A business owner friend of mine owns and manages an online e-commerce store selling women’s business shirts. I took the liberty of looking at her page title and believed she could improve it in order to attract more love from the search engines and to make it more obvious what her site is about to her visitors.
So what am I talking about exactly? My business friend was targeting the keyword phrase women’s business shirts. It also happens to be a popular keyword phrase many people type into search engines to find this type of product.
Now she did already have this keyword phrase in her page title, which is great. However, the keyword phrase was placed at the end of her page title while her business name was placed at the beginning. So it looked like this:
Sate & Lawler – womens business shirts
(I can 100% guarantee that I am referring to a real business but my friend did not want her real business name identified so not create any awkwardness with her SEO company. I’m respecting my friend’s wishes).
Why Your Keywords Should Be Placed At The Beginning Of Your Page Title
SEOmoz says one of the critical parts of optimizing page titles for the search engines and for the person reading is to place important keywords close to the front of the page title.
Google places a lot of weight to the first two to three words in the page title. SEOmoz’s page title testing says the closer to the start a keyword is, the more helpful it will be for ranking and the more likely a user will be to click them in search results.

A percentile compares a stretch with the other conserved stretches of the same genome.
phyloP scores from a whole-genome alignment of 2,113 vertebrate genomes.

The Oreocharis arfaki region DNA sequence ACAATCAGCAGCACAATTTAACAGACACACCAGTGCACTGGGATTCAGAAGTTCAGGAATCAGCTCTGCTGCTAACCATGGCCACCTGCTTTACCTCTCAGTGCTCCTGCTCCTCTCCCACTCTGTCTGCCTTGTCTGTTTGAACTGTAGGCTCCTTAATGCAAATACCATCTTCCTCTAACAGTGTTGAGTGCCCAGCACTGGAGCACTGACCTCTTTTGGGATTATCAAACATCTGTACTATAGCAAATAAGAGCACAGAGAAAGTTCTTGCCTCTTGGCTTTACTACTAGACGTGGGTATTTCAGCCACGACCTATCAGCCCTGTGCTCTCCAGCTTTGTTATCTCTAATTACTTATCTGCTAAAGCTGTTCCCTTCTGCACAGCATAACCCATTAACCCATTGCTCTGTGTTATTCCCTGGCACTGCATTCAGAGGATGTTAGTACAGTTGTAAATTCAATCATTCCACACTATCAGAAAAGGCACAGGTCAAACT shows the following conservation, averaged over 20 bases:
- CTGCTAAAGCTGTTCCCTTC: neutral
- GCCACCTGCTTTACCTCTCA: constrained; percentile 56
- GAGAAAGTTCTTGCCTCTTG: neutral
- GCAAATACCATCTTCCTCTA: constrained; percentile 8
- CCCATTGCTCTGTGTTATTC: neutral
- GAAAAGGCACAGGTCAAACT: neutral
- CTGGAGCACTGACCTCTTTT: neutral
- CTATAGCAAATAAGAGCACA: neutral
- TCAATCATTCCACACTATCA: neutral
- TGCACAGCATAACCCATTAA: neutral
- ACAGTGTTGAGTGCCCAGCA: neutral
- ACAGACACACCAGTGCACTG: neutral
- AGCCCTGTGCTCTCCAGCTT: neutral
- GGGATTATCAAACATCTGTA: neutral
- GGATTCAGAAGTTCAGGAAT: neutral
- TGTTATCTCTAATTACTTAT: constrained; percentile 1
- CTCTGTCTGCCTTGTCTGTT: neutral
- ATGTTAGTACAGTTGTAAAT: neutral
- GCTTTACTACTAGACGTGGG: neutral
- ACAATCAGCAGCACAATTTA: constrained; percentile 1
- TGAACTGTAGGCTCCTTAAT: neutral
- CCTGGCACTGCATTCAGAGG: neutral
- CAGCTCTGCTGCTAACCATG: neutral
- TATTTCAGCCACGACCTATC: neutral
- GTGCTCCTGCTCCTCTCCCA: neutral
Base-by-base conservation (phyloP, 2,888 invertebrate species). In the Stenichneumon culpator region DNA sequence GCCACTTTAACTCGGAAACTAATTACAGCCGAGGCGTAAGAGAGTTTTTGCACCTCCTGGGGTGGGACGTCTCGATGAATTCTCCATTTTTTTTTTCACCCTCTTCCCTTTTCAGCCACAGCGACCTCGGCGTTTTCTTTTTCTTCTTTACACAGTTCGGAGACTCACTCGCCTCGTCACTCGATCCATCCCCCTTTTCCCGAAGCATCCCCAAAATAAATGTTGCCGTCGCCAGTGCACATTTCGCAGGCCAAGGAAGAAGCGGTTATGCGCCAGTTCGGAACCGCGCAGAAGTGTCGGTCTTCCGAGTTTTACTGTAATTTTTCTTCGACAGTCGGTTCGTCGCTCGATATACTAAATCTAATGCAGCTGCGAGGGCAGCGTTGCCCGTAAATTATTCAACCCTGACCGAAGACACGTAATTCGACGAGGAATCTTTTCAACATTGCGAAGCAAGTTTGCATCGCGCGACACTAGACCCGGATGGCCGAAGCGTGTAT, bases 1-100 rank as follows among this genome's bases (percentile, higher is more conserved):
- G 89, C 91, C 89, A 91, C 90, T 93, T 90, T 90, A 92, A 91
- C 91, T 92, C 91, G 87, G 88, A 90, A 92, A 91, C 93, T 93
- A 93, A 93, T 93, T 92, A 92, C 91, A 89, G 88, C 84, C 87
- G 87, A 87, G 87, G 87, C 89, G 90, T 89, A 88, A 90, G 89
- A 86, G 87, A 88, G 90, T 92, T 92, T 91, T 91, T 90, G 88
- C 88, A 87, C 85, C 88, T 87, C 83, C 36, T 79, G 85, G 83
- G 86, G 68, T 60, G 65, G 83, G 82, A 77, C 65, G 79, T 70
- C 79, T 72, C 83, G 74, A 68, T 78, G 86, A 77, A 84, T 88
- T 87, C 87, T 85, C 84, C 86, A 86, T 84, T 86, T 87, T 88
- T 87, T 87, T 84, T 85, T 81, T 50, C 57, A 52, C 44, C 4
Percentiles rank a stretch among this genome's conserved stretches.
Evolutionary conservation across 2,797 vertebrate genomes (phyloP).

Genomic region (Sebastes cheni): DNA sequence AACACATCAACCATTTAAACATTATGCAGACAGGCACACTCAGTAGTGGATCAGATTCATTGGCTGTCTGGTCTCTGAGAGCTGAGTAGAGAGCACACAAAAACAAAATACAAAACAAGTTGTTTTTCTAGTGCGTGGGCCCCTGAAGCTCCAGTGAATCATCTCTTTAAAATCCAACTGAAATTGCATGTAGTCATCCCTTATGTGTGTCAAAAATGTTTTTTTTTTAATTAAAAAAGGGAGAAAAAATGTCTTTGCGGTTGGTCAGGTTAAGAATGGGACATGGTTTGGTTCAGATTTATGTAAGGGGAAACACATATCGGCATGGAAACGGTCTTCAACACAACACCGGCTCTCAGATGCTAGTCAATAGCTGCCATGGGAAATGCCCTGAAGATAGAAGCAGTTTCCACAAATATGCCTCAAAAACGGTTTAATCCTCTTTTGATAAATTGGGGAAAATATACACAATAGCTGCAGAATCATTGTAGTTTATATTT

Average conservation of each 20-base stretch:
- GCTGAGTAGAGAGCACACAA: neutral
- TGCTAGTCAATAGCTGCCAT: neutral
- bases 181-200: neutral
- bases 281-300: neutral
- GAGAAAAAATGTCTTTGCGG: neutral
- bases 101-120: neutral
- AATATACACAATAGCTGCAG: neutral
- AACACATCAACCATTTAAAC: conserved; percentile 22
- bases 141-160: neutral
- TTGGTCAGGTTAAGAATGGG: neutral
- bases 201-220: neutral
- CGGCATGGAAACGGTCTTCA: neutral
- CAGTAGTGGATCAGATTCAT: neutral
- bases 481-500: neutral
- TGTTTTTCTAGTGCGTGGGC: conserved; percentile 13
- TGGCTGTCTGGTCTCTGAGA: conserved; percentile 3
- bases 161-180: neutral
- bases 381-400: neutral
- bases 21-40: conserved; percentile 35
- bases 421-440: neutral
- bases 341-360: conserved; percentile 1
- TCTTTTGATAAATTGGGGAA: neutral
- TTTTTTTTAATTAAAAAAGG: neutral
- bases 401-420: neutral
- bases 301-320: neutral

If Sate & Lawler were a big brand, visitors will respond best to page titles that start with the brand name. Glenn says, “when they see a familiar name, they tend to click on it because it makes them feel secure and comfortable.” But nobody is typing Sate & Lawler into Google (yet) so my advice to her was to place the keyword phrase at the beginning of her page title because people are searching for women’s business shirts.
To quote directly from SEOmoz:
Many SEO firms recommend using the brand name at the end of a title tag instead, and there are times when this can be a better approach. The differentiating factor is the strength and awareness of the brand in the target market. If it is a well known brand, and it can make a difference in click-through rates in search results, the brand name should be first. If this is not the case, the keyword should be first.
A Page Title Only Has Room For 70 Characters
You have 70 characters (including spaces) in which to write a compelling, keyword-rich page title.
The search engines will show an ellipsis – “…” to indicate that a page title has been cut off.
So when my friend had her business name at the beginning of her page title, she was compromising the search engines ability to rank and display the full keyword phrase she was optimizing for.
In his ebook SEO Secrets, Glenn Murray suggests considering the four criteria for writing an effective headline in which to write a page title:
- Self Interest – Does it promise a benefit to the searcher?
- Quick, Easy Way – Does it offer one?
- News – Does it contain any?
- Curiosity – Does it sound interesting?